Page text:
The bottom line is that redirection is fine. And it's how affiliate networks (e.g.: cj.com) work.

    Quote Originally Posted by Rhia7 View Post
    .. I "met" someone online who volunteered to mask my links for me but I am not sure whether to jump at the offer or decline. ...
    Rhia7, ask the person to clarify what they meant by "mask".

    Yours truly,
    Cusimano.Com Corporation
    per: David Cusimano
    Affiliate Tools: Datafeed Merge

  16. #16
    ABW Ambassador cusimano's Avatar
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    Quote Originally Posted by cusimano View Post
    RewriteRule ^/shop/birdcage$ /shop/12345
    Typo in my post about setting up redirect via .htaccess. The above statement that adds a "birdcage" alias should be:

    RewriteRule ^shop/birdcage$ /shop/12345

    Yours truly,
    Cusimano.Com Corporation
    per: David Cusimano
    Affiliate Tools: Datafeed Merge

  17. #17
    What's the word? Rhia7's Avatar
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    Quote Originally Posted by cusimano View Post
    Rhia7, ask the person to clarify what they meant by "mask".
    Thanks, David (your answers in this thread have been excellent).

    I think the person meant: Redirecting via .htaccess (mod_rewrite)

    I thanked the person who offered the masking and said I wanted to change things around and would think about the offer at a later time.

    I don't know anything about .htaccess -- where can one learn this?
    ~Rhia7 -- Remember the 7
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  18. #18
    ABW Ambassador cusimano's Avatar
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    Rhia7, see the above two links for information on how to set up a .htaccess file. Also google ".htaccess". See also: Forum: Link Redirection / Protection / Cloaking

    Warning: Check to see if your site already has a .htaccess file before you upload one. For example, a WordPress or FrontPage website will already have a .htaccess file. In that case, you want to download it, add to it, and upload it. If you're not sure, ask your hosting company if the site already has a .htaccess file (if yes, download it first!).

    Warning: Your FTP program may not be configured to show .htaccess files (i.e.: filenames starting with a period are hidden). In your FTP program's help (press F1) search for "hidden". For CuteFTP, see: How to show hidden files in CuteFTP.

    Yours truly,
    Cusimano.Com Corporation
    per: David Cusimano
    Affiliate Tools: Datafeed Merge

  19. #19
    What's the word? Rhia7's Avatar
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    Oh, wow! Thanks, David

    It would take me forever to learn that stuff

    I am a straight html & css (sometimes) webmaster/affiliate.

    I use Filezilla for FTP
    ~Rhia7 -- Remember the 7
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  20. #20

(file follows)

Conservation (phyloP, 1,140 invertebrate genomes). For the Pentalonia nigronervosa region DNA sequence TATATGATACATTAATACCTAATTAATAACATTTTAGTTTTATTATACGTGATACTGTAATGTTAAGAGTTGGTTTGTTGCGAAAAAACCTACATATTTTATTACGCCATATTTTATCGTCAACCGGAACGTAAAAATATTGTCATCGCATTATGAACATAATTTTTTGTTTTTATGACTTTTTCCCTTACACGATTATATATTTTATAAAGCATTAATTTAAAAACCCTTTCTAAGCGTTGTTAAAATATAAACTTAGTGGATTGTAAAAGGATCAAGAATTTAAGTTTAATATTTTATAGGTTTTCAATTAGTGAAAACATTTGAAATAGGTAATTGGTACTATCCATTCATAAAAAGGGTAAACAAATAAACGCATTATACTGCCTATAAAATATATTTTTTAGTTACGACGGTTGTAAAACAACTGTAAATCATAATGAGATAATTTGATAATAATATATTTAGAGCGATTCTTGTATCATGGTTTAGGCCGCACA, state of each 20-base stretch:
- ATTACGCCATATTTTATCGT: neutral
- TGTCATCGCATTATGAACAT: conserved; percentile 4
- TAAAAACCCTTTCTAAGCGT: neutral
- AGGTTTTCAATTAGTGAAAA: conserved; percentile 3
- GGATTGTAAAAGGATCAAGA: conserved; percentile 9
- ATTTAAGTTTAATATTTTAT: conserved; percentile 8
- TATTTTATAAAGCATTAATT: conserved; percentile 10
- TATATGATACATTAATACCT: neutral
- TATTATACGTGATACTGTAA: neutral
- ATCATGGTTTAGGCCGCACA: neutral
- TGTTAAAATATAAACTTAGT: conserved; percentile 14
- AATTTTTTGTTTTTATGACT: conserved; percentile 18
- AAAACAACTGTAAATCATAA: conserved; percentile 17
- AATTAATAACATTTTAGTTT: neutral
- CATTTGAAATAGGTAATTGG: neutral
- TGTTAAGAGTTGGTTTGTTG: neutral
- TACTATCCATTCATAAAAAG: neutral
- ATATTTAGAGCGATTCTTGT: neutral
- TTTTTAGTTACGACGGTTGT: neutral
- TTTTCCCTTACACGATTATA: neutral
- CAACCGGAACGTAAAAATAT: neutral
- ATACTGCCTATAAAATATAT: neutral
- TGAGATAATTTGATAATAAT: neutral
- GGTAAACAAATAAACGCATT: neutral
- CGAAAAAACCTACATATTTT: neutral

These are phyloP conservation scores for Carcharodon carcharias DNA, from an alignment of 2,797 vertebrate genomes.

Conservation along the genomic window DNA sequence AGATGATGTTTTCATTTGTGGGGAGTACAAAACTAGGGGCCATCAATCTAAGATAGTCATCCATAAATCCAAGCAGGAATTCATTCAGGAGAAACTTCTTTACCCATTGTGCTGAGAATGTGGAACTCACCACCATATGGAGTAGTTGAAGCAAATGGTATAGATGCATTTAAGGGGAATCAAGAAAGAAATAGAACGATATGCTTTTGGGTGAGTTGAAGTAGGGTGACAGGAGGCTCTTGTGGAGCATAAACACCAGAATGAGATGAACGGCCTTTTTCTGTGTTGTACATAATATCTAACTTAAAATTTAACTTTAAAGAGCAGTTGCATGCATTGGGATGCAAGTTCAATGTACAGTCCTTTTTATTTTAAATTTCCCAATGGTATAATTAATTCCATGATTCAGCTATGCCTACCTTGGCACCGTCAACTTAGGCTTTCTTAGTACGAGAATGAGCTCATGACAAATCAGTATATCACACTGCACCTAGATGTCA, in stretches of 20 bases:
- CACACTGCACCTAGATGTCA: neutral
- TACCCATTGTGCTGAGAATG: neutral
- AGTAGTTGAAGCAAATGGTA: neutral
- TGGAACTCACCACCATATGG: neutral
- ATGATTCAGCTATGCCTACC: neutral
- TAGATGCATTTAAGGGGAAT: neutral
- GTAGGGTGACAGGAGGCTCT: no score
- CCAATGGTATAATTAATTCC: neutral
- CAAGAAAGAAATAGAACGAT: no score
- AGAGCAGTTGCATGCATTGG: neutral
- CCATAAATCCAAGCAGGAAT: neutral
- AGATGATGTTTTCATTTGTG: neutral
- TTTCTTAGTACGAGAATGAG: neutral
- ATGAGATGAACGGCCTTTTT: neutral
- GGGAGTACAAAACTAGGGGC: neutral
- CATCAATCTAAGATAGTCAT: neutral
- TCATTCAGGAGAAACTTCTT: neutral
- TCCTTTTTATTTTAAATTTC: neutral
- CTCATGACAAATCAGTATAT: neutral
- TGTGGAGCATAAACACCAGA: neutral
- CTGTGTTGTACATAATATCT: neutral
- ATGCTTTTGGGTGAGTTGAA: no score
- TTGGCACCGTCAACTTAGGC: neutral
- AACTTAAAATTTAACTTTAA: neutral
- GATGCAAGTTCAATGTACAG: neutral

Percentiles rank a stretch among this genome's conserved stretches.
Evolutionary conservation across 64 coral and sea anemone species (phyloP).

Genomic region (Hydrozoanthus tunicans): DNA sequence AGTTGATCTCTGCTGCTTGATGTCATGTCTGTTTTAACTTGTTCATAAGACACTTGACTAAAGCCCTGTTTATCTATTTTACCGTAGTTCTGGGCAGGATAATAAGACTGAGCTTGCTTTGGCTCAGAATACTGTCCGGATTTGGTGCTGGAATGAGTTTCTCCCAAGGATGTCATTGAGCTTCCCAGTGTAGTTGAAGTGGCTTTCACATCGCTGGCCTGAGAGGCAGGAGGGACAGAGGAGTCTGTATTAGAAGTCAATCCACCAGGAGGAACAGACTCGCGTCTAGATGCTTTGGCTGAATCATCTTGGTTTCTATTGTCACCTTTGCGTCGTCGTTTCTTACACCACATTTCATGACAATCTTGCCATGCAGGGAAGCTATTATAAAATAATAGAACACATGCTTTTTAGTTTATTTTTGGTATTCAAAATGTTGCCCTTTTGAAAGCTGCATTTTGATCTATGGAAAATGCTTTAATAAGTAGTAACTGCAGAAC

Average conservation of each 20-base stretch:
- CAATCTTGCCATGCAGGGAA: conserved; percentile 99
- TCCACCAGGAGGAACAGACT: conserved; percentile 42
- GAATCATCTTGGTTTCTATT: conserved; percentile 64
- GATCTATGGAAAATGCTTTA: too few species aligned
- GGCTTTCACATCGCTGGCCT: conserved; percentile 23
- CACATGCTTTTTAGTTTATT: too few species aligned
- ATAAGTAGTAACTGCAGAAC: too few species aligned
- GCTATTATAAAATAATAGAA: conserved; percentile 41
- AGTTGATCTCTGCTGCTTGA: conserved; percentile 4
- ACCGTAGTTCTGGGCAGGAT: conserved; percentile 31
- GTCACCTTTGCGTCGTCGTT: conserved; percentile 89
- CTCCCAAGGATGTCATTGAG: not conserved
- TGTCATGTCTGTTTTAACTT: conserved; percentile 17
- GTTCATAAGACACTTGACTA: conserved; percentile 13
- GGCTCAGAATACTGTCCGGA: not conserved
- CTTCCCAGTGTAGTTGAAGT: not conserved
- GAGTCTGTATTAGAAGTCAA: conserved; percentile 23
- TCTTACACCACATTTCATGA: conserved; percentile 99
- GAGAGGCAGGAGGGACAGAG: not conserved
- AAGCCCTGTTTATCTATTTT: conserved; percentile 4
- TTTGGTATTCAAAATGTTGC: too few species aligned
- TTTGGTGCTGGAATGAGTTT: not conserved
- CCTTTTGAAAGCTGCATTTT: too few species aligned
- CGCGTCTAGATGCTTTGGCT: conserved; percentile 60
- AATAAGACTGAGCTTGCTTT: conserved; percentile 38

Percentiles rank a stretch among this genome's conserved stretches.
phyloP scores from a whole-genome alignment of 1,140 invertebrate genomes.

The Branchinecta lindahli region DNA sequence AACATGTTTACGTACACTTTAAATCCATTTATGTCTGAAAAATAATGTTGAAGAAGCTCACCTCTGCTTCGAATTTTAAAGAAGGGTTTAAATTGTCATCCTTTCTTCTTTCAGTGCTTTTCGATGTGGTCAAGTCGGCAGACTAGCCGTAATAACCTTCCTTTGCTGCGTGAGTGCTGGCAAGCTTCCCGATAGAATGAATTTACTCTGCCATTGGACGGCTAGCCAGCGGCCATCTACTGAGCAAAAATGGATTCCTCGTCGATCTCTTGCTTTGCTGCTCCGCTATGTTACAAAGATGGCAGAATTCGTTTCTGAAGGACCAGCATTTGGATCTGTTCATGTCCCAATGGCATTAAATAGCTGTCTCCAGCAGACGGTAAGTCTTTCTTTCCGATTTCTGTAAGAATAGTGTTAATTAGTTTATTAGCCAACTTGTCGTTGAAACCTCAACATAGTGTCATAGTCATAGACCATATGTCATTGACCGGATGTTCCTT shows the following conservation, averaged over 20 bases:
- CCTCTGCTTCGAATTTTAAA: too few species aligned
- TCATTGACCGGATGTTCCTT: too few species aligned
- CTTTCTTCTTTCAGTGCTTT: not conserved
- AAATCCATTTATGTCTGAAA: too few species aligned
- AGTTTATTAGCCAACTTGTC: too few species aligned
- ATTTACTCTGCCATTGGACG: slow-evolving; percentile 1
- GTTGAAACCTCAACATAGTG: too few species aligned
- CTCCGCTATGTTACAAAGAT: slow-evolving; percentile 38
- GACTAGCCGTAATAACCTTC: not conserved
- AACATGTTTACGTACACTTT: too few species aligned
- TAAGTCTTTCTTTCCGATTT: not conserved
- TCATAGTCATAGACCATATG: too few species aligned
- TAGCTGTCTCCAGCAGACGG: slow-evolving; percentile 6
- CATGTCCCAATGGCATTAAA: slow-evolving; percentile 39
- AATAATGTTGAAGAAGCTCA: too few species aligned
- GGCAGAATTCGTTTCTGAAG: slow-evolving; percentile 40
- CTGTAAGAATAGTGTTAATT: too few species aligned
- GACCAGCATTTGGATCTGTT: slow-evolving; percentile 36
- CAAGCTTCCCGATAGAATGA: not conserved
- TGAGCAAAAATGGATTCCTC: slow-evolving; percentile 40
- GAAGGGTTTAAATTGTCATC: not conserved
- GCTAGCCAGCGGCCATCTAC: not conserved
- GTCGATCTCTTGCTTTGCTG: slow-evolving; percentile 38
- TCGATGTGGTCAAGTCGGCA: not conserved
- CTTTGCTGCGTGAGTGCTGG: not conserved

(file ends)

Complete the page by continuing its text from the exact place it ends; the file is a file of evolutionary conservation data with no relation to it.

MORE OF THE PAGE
ABW Ambassador cusimano's Avatar
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    See also: Apache 2.2 mod_rewrite Documentation (very detailed).

    In FileZilla, select: View > Filename filters... (Ctrl+I). The "Configuration files" filter must be off (unchecked) for Local and off for Remote. Note to other readers: FileZilla is a free FTP program.

    Yours truly,
    Cusimano.Com Corporation
    per: David Cusimano
    Affiliate Tools: Datafeed Merge

  21. #21
    What's the word? Rhia7's Avatar
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    David, thank you very much for the information you posted in this thread
    ~Rhia7 -- Remember the 7
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  22. #22
    Defender of Truth, Justice and the Affiliate Way
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    If you are going to modify your .htacess file, be sure to do it in a text editor only.

    As far as letting someone do it for you, I'd only let someone I trust have access to my .htacess file.

    Also, if you do have on in place and download as David said, make a back up of it before you do any changes if there is anything in it! Some hosting intefaces, like CPanel, make changes/additions to your .htaccess file via the control panel, so you might have something in it already.

  23. #23
    What's the word? Rhia7's Avatar
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    Thanks for your advice, Kellie, the .htacess file project has been put on hold
    ~Rhia7 -- Remember the 7
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  24. #24
    Full Member gcarson's Avatar
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    I'm new to the .htaccess redirect and have a quick question. If you have thousands of affiliate links wouldn't your .htaccess have thousands of redirects? Or, is it ok just to use one link for each merchant so that way you'll only have 1 redirect for each merchant rather than multiple?

  25. #25
    What's the word? Rhia7's Avatar
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    gcarson has a good question. Plus what if you have links from merchants on multiple networks on one page? I don't understand how that would work with .htcaccess

    I don't know how my "friend" would be able to tell the difference among links.
    ~Rhia7 -- Remember the 7